When we’re feeling sad, stressed or tired, it’s a natural impulse to reach for sweet treats or simple carbs to feel better. But what does this really do to our mood and energy levels?
Eating processed foods such as cakes, chips and lollies may make us feel good for a short time, but a lack of nutrients means they are broken down quickly in the body. This causes a spike in blood sugar levels – making us feel energised initially but then leaving us feeling tired and sluggish.
Feeling good comes from a diet that provides regular amounts of good quality carbohydrates to keep blood glucose levels stable. Carbohydrates include a wide range of foods which are digested into sugar (glucose). These provide energy for the body, which may be why we want to reach for them when feeling tired.
The best choices are slowly digested carbs which provide long lasting energy for the brain, like wholegrain breads, fruit and low fat dairy foods. If you don’t have enough carbohydrates to keep your body fuelled with glucose, you can feel tired and irritable.
Eating breakfast is a good way to kickstart healthy eating each day and reduce the likelihood of ‘sweet binges’ later in the day.
There are now plenty of studies that suggest eating more fruits and vegetables, or following a Mediterranean-style diet, may be beneficial for mental health. Why is this?
Eating healthy, whole foods like fruit and veggies, wholegrains, lean meat and seafood, and dairy foods means we’re more likely to meet our needs for vitamins, minerals, antioxidants and fibre, which impacts our gut and brain health.
The Mediterranean diet emphasises whole foods, is based on the five core food groups and has very little processed foods. As a rule, plenty of fruits and vegetables and wholegrain cereal foods, with some protein foods including oily fish, will support a good supply of nutrients for both good health and good mood – so this can be a useful eating pattern to undertake.
What is the link between gut health and mental wellbeing?
As more information about our gut health emerges, we are learning that our gut bacteria may also play a role in our mental health. Having a healthy gut microbiome and including gut friendly foods in our diet could play a key role in lowering stress and inflammation in the body, and in turn boost overall health. More research is needed on humans to confirm the links, but the signs are looking good.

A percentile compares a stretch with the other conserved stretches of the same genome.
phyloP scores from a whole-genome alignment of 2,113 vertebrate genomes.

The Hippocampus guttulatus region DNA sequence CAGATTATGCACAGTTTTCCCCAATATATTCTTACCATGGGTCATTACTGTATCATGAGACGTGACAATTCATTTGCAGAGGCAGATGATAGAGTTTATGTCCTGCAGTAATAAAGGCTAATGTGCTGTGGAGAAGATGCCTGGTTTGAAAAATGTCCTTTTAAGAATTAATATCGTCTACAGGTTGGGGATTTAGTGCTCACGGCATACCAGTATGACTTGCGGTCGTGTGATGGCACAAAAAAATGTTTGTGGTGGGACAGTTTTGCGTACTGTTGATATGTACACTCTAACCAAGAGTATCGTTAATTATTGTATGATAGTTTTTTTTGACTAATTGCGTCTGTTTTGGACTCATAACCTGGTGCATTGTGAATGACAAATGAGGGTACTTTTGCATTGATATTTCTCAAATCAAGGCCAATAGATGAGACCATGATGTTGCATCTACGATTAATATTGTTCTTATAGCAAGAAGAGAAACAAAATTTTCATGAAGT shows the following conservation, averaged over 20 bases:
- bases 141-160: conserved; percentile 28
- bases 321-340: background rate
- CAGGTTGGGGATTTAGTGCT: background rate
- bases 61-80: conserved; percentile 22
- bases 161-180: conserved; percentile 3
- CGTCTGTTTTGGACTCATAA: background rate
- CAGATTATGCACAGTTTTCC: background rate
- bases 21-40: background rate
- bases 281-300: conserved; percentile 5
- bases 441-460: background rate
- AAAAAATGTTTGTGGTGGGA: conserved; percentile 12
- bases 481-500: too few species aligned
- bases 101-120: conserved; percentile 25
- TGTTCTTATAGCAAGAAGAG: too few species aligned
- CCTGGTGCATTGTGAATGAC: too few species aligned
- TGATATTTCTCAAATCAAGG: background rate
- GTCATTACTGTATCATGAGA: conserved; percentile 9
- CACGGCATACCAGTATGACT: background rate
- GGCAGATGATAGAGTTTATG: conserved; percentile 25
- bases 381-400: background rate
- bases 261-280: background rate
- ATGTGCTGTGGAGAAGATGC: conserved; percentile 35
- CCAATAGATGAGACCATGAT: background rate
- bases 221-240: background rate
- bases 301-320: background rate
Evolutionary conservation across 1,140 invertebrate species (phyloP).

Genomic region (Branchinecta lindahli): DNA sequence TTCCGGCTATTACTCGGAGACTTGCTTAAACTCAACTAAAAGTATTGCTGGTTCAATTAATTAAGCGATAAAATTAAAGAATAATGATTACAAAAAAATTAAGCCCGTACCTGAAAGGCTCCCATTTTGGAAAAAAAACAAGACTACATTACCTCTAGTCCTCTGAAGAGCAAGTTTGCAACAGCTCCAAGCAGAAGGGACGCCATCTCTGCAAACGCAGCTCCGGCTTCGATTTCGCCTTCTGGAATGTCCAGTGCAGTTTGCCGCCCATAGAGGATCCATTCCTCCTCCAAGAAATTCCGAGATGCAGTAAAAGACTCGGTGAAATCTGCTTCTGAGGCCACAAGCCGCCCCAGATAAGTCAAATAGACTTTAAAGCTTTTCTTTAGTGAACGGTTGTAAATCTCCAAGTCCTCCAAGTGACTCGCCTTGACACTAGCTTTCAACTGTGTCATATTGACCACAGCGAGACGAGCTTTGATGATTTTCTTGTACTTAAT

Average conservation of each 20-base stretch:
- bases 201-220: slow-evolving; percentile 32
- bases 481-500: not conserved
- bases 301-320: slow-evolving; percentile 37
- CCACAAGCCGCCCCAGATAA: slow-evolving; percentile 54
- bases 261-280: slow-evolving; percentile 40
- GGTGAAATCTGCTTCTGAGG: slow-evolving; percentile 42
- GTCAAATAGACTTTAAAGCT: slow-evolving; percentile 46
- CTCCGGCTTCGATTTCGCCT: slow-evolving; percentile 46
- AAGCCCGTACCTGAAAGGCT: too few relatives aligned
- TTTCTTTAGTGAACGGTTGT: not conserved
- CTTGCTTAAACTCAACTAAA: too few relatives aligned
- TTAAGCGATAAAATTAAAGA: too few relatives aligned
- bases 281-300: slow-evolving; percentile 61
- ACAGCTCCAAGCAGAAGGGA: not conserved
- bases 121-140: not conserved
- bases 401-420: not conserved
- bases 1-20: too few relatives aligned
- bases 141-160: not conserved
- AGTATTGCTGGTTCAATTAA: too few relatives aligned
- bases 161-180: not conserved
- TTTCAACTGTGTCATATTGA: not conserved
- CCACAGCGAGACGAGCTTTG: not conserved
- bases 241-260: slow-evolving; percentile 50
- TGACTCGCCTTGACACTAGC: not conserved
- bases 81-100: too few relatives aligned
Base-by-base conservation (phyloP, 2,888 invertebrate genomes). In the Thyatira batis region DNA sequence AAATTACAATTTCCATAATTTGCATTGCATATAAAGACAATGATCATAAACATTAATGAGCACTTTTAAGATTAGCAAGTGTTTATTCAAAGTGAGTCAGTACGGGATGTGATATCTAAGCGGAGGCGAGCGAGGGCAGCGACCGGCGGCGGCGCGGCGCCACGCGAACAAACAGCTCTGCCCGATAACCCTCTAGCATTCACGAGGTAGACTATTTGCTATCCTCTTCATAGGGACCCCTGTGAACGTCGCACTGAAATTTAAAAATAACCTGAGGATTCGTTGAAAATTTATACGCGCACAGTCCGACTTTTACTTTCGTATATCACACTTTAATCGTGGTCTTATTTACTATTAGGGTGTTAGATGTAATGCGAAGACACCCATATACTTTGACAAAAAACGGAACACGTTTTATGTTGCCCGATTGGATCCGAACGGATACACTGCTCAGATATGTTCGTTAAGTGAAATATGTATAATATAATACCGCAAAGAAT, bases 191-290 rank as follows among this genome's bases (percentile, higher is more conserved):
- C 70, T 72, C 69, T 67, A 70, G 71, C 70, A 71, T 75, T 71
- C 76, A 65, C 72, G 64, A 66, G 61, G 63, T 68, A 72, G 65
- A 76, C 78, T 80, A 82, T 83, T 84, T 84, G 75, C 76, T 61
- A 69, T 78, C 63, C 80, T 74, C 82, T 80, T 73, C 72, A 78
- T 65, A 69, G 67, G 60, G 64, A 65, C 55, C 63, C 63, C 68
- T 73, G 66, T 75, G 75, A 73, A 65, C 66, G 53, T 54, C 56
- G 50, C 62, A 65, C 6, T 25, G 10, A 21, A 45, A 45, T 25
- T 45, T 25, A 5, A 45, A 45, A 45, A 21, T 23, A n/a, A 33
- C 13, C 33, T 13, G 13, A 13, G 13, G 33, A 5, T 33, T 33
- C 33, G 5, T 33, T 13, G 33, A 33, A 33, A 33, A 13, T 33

Our gut bacteria respond according to the different food that we eat. Eat junk food, and you’re more likely to be feeding the bad bacteria in your gut. This may lead to poor health and possibly even chronic conditions that are related to depression.
Eating a diet rich in fermentable fibres (prebiotics) such as vegetables, fruit and whole grains, and fermented foods (probiotics) such as yoghurt, sauerkraut, kimchi, tempeh and kefir, will help feed and boost your good gut bacteria. This is more likely to help lower inflammation and the risk of chronic health conditions.
To create a diet that boosts our mood, energy and vitality, what nutrients should we focus on?
When it comes down to it, overall diet quality is the key, rather than pin-pointing individual nutrients. However, there are a number of nutrients of interest when it comes to brain health and mood.
B vitamins, such as those found in whole grains, vegetables and lean meats, are involved in neuronal function and many processes in our brains. Pineapples are high in manganese and are a good source of vitamin B, C and folate. They have been positively linked to brain health.
This is a healthy fat often linked with good mood and brain health. It’s found in foods like extra virgin olive oil, oily fish and some nuts. Research suggests that omega-3 may help reduce the symptoms of depression, as it may make it easier for serotonin (the happy hormone) to pass through our brain and get to the cells associated with creating happy feelings.
Selenium, found in Brazil nuts, meat, fish, seeds and wholemeal bread, can boost our levels of serotonin, and help elevate a low mood.
Serotonin is made with an essential amino acid from the diet called tryptophan. This can be found in foods like tofu, cottage cheese, eggs, chicken, salmon, red meat, chickpeas, almonds and peanuts.
As mentioned earlier, the gut appears integral to ensuring we have a good mood. There needs to be more research, but there is some strong emerging evidence.
Resistant starch is a type of fibre that ‘resists digestion’ and becomes available as food for our good gut bacteria. The bacteria turn it into short-chain fatty acids (SCFA), which are the main source of energy for the cells lining our colon. SCFAs help to maintain the integrity of the intestinal wall and give us energy to feel good.
Good food sources of resistant starch include green bananas, cooked and cooled potatoes, rice and pasta, legumes and oats. The cooking and cooling of starches makes the starch crystals become more resistant to digestion, nourishing the good bacteria.